ScreenAnarchy: This is an extraordinarily good looking film. Were there post-production touch-ups required for any of the ladies?
No, not at all. [Laughs] Color balance and color correcting, but nothing else.
Hearing the various different opinions on plastic surgery from women renowned for their beauty was, for me, the most central and compelling aspect.
I think it's very interesting to hear what beautiful women have to say about the subject of plastic surgery. You would imagine that they'd be comfortable with being so beautiful, and that they're not should say something to you. Jerry Hall's done nothing, and she looks gorgeous this way. Isabella [Rossellini] has a very good point, and that is that society sets up standards that are impossible to meet, and that you can't possibly look that beautiful, ever.
Personally, I'm totally against plastic surgery. But I think it's a personal choice. Some people feel so much pressure to look beautiful all the time; your identity is so tied in to looks that you might do it. And today, it's so easy. It's like Photoshop.
It's one thing being [octogenarian] Carmen Dell'Orrefice's age and deciding to, as she puts it, "fix the ceiling" and it's another thing to live in a world where a beautiful, Oscar-winning starlet is going in to get the bridge of her nose shaved...
Would Cheryl Tiegs be a supermodel today?
She wouldn't. Cheryl Tiegs would not be a supermodel
But you know, you look at what Christy Turlington said, "I admire other people's noses or their skin, but I don't want it for me, I appreciate it in them." And China [Machado] says, "You can do this to your face and that, but you take all that is you away from there you're left with 'not you' as a person." I hope people get that message; it's a difficult fight when for $500 you can go and get something done. It's so easy today.
In your line of work you deal with a lot of beautiful women, some of whom have had work done and others who haven't. Certainly, there's a difference between "fixing the ceiling" with something temporary like Botox and going for an all-out renovation. Any thoughts for those women contemplating a change?
In particular, with plastic surgery, it's not going to hold up: It's going to disappear, it's going to sag and it's not going to work and you're going to end up looking like a freak show. So I would say, don't do it unless you're disfigured, like from a car accident or something.
Well, that's what plastic surgery was pioneered for. On another note, I really appreciated the moment when a Vogue editor [Jade Hobson] admitted a level of responsibility for some of the more "negative" impacts of her editorial decisions. Why is the fashion industry as a whole so loathe to acknowledge the correlation between imagery and the effects it can have on women?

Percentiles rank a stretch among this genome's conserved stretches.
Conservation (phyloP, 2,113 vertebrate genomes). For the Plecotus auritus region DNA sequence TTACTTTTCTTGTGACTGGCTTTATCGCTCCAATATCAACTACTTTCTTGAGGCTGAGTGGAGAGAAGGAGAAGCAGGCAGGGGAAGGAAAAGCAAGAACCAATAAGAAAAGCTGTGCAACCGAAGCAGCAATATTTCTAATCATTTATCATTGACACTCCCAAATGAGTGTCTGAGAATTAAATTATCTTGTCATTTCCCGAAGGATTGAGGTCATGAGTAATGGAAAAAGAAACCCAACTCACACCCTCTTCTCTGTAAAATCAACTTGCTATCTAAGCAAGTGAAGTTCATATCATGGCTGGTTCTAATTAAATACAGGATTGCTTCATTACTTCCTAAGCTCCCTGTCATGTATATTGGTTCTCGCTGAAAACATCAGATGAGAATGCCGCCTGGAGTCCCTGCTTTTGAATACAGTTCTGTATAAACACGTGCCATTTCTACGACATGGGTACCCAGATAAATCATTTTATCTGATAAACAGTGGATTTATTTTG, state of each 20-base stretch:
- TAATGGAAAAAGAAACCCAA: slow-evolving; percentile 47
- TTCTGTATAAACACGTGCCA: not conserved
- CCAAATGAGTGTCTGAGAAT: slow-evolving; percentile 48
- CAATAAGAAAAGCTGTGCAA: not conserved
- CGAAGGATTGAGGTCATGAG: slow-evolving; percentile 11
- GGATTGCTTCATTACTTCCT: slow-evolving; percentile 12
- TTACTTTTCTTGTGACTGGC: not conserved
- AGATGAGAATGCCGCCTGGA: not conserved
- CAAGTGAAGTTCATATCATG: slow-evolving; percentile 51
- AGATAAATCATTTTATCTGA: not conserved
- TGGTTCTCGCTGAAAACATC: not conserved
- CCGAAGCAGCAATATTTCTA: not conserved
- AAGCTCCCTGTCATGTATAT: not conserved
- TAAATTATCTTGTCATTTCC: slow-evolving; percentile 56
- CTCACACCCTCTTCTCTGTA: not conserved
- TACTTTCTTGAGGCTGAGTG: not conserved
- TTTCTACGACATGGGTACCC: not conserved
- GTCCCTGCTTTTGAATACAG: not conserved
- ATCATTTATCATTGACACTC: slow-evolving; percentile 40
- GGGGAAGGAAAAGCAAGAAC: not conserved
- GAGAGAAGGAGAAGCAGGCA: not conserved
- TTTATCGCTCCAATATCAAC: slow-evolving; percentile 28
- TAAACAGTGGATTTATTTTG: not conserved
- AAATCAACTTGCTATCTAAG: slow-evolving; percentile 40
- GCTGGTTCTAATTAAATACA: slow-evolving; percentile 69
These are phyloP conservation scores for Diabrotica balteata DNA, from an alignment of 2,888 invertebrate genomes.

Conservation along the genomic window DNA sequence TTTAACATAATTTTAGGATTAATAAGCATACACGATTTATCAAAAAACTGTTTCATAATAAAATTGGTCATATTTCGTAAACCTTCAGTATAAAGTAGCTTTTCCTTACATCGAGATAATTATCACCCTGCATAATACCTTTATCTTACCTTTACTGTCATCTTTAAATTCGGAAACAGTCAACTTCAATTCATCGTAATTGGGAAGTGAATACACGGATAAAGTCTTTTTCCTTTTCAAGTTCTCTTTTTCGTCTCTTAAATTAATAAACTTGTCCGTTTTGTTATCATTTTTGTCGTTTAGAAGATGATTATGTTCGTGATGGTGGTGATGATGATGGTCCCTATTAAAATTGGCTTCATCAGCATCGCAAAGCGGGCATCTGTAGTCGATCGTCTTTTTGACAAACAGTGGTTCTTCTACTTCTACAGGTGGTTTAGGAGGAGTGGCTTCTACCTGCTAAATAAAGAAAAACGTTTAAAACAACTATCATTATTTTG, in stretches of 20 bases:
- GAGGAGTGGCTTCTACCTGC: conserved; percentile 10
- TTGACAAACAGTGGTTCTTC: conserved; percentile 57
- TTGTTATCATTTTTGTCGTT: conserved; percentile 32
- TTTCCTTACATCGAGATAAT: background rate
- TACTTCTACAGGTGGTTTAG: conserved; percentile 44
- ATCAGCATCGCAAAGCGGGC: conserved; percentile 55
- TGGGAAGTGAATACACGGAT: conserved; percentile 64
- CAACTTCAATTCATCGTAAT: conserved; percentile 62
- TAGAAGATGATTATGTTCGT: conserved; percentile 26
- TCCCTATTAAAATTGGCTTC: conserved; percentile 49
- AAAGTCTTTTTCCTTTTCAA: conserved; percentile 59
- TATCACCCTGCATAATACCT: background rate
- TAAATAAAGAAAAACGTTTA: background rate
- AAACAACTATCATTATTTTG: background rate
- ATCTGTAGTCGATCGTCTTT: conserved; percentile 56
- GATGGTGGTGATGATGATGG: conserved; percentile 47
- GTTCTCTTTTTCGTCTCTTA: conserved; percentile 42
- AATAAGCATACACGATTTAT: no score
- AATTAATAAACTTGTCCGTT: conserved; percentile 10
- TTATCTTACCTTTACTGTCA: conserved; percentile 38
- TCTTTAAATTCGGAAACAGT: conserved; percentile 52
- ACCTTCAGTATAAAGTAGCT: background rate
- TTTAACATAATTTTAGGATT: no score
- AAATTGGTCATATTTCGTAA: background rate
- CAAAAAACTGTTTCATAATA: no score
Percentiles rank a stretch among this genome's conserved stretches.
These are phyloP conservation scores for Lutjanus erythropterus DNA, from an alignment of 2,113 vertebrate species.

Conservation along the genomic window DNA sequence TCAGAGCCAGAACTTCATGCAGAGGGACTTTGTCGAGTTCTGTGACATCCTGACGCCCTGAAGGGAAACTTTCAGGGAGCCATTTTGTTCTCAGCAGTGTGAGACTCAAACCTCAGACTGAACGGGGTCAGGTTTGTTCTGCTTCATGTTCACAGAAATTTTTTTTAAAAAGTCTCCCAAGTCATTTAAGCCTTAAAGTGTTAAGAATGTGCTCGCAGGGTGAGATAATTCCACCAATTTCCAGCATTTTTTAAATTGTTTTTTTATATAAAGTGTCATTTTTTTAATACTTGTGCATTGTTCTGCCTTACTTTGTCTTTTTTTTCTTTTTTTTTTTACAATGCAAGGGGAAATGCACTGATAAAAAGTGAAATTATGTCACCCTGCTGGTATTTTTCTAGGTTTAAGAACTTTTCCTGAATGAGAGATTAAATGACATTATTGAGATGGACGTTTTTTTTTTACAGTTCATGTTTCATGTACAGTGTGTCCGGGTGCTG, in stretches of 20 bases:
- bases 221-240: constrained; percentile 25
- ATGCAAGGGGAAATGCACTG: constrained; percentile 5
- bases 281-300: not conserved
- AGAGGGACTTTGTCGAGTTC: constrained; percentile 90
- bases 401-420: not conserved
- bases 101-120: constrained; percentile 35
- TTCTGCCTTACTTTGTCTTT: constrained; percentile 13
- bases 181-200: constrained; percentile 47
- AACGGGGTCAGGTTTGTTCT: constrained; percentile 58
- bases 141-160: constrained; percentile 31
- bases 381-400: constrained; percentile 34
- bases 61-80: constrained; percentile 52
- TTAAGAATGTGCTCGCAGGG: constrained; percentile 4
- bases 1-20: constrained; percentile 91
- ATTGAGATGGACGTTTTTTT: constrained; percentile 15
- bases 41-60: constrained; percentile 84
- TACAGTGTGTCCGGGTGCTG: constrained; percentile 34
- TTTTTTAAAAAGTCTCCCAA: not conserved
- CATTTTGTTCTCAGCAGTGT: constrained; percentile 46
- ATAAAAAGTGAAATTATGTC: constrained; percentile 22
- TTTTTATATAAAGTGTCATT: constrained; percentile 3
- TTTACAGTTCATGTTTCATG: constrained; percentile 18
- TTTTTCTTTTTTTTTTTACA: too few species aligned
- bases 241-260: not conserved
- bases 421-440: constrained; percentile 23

Because of the money involved, and they don't want to feel like what they're doing is wrong.
I think Jade Hobson is very honest there, saying, "We were taking advantage of these girls who were on drugs and we knew it, and we wanted these emaciated, skinny bodies because it made the clothes look better." I think it's disgusting, and you need people to say that.
I thought a lot about the point Isabella Rossellini made in the film about the social similarities and implications between extreme corsetry or Chinese foot binding and our society's current obsession with plastic surgery.
Yeah, that was a great line.
We are simultaneously experiencing a movement towards idealized physical conformity, and yet on the other side of that you have something like what happened with Ashley Judd, who was so cruelly and publicly criticized for her appearance. We've become so body critical, so snarky. What's going on there?
I guess part of that is that you don't want someone who is rich and famous to have everything, that you want to see them put down in some way. As Americans we love to build people up and then tear them down. It's probably our problem as Americans.
Did you have a favorite interview subject to deal with?
I can't answer that because then the other women will
Each woman is remarkable in this film and I wish I had more time with some of them. I would have made the film longer. I think they're smart and insightful and they've learned a lot from their experiences, which have been brutal in some cases.
What makes a good model?
I'm not a fashion photographer but I am a photographer. The truth is, there are certain faces the camera loves. You can't make that with plastic surgery. If you have that, you're going to be a great model.
Even someone like Jenna Jameson: When I met her, she came in and she hadn't done her makeup and I thought, "What's the big deal?" And then she got dressed up, or down I guess, put her makeup on and got in front of the camera and my breath was taken away. She was so gorgeous!
The lens just envelops certain people a certain way, they just have that. Those people become stars, absolutely. It's a certain weird-shaped face that the camera loves in some way. I mean look at Paulina [Porizkova], look at that face! There's a certain symmetry there. You're born with it, I really think so.
About Face: Supermodels Then and Now is currently screening on HBO.